Adult Social Care Funding
Adult Social Care Funding is usually the responsibility of the local authority (the Council). In London, this means your local borough. Councils often fund support through a contract with a provider agency or charity (such as PLUS). In recent years, alternative methods of funding have been developed to give carers and service users some control. Some of these are based on direct payments to the service user or their family. Another way is for the council to allocate a budget to the service user and then to manage it in line with decisions made by the service user, their family, carers or professionals who are involved in their life (their Circle of Support).
Individual budgets are sums of money agreed for use in buying support or care. The money might be used by the council to buy support services or it might be paid to the service user as a Direct Payment (see below). Another way to handle a personalised budget is an Individual Service Fund, which might be spent partly by the council and partly by the service user. This shares the responsibility and gives the service user more freedom, for example by paying for leisure activities while the Council pays for a core package of support hours.
The service user is assessed by the council, who agree to pay for support or care. The service user can either employ a personal assistant or book their care or support through a provider agency. This includes services from charities such as PLUS. Obviously, the service user has to take some responsibility, either as an employer or a purchaser, and has to handle receipts and payments. Sometimes this is done for them by a carer or family member.
Contributions by the person who uses the service
Even where a council is paying for care or support, contributions towards care funding are required from most people – based on their savings and income but there is an upper limit, beyond which the service user will have to pay the full cost.
Privately Funding Care or Support
Increasingly, care and support charities like PLUS are providing services through a private contract, with the service user or their friends or family, making the purchasing decisions. This can be done with or without the involvement of a social worker. Sometimes the service user has substantial savings (for example from a compensation payment), so they would not be entitled to public funds to pay for their support.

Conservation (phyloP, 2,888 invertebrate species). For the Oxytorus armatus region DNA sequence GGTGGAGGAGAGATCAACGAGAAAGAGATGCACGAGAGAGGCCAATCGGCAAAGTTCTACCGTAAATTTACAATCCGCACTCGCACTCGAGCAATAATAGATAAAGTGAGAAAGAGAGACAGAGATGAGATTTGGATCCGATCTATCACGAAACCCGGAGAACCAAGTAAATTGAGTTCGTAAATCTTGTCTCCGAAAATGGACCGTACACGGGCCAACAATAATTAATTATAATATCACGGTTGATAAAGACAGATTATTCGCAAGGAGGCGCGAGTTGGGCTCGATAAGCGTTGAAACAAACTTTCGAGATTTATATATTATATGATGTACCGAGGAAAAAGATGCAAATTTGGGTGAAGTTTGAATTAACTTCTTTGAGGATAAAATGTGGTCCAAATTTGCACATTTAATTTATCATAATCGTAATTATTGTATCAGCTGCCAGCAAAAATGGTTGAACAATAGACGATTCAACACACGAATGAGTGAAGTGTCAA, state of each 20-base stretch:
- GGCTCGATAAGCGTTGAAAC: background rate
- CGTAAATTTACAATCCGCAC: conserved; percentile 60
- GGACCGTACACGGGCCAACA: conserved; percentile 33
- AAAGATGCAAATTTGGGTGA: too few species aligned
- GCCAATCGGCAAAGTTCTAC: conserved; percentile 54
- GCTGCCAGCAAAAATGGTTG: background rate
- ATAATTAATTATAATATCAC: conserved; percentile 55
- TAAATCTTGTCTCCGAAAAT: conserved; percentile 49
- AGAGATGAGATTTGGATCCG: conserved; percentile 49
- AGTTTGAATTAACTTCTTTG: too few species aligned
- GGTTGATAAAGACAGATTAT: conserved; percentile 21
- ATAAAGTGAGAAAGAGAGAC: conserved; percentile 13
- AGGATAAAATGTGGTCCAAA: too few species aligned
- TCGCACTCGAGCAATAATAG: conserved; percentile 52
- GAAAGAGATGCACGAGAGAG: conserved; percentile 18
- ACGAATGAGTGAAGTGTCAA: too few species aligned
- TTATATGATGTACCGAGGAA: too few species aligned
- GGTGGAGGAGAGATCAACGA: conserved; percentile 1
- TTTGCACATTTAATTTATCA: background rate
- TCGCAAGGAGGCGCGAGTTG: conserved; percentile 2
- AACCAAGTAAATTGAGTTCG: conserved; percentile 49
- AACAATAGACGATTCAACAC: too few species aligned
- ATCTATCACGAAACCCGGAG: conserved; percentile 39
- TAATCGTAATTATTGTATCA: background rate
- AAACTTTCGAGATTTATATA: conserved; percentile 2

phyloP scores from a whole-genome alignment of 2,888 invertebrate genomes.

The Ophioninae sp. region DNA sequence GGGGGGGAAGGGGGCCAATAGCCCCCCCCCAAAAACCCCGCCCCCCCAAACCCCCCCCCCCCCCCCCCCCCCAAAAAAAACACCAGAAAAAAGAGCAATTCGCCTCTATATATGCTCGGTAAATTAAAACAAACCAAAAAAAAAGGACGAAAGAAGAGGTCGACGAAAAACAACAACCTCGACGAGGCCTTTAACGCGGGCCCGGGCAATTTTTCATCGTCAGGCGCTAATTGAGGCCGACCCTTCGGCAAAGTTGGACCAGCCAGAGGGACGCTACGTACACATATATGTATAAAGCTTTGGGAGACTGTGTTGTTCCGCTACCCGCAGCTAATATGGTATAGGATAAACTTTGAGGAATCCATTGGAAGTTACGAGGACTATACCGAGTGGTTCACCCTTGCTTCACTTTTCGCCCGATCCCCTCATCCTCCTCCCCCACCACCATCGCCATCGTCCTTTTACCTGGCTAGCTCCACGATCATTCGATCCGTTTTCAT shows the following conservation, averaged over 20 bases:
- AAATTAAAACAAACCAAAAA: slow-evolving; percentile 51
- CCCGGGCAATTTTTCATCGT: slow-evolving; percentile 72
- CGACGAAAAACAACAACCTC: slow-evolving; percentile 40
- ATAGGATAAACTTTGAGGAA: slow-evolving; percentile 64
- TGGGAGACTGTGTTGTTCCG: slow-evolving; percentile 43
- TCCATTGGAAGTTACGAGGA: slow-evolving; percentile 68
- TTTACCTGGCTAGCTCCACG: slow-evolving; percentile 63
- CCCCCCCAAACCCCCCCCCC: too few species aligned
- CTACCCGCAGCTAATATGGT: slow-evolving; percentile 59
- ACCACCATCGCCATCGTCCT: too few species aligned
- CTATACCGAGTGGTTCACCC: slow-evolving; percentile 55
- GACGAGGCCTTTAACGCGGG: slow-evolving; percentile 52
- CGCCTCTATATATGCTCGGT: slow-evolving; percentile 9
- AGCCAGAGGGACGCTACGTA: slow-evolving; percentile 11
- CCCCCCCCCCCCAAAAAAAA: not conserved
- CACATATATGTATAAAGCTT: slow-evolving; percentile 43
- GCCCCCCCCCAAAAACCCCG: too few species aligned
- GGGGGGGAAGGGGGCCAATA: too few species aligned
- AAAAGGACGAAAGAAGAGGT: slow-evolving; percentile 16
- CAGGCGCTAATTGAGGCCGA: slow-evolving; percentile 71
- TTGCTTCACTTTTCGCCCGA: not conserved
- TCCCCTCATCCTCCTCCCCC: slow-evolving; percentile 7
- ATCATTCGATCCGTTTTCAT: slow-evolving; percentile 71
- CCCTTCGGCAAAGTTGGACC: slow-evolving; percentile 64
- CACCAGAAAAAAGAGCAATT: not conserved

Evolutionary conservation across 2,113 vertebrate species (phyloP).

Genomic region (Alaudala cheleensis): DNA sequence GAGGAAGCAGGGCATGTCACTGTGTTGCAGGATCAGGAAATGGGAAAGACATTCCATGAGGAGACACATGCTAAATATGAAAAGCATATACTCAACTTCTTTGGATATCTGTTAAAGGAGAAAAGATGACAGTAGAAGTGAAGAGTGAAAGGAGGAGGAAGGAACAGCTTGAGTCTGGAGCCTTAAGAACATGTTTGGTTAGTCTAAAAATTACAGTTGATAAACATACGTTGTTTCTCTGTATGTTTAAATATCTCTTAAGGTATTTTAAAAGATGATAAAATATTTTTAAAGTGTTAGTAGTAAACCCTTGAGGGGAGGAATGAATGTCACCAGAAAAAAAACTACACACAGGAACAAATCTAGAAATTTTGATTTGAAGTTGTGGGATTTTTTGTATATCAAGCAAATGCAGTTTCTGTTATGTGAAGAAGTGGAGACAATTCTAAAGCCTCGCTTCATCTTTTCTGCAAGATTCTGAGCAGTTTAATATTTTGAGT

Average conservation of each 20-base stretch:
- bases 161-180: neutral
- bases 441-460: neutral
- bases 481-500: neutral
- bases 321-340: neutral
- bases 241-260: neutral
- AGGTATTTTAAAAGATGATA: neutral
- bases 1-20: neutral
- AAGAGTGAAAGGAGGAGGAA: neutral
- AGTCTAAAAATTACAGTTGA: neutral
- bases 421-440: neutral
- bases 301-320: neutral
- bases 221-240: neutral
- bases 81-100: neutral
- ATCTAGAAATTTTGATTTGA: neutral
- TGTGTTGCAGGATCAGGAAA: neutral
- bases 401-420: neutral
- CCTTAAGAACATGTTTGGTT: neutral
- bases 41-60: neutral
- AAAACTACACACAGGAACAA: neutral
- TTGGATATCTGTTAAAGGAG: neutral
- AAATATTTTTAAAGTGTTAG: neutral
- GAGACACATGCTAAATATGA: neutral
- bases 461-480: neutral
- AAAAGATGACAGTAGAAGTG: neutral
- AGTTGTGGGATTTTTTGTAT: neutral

Continuing Care Funding
Where someone has an on-going health condition which causes them to need non-medical support, the funding becomes the responsibility of the National Health Service (NHS) under Continuing Care Funding. This is free care outside of a hospital, funded by the NHS, and there are strict eligibility criteria. To qualify, the person using the service must have a primary health need, a complex medical condition and substantial and on-going care needs. It is no surprise that these definitions can be controversial and service users and their families often disagree with the outcome of continuing care assessments.
For a hospital patient, the assessment is likely to take place at the hospital. In other cases, the request for an assessment should go to the person’s GP (“family doctor”). There is more information on the internet at: http://www.nhs.uk/carersdirect/guide/practicalsupport/Pages/Overview.aspx
Funding by Councils and the NHS is subject to significant cuts as part of the government’s plan to permanently reduce the size of the public sector budget. Some authorities say they are making efforts to protect the most vulnerable people but as funding cuts continue, the NHS and councils are in a very difficult position and their decisions are starting to have real impact on people with disabilities.
Social care funding is usually restricted to people who are assessed as having ‘critical or substantial needs. Substantial needs include the risk that a person has a lack of control over their immediate environment or where social isolation, abuse or neglect is likely. The Critical category includes risk to life, significant health problems or that serious neglect or abuse will occur. So local authorities have a rational and systematic tool for deciding who is allocated limited social care resources but many people who appear to have quite a lot of support needs are finding that they are not eligible for funding.
Using PLUS Services
- To find out more about PLUS and our services, please call us on 020 8297 1250 or email us
- For a referral to our services, please approach your local social work team and ask if they will refer you or your family member to PLUS
- Enquiries are welcome if you have an individual budget but please ask your local social work team as we will have to
- PLUS is also happy to consider referrals on the basis of private funding. Please contact us directly to find out what we can offer.
set up a contract with them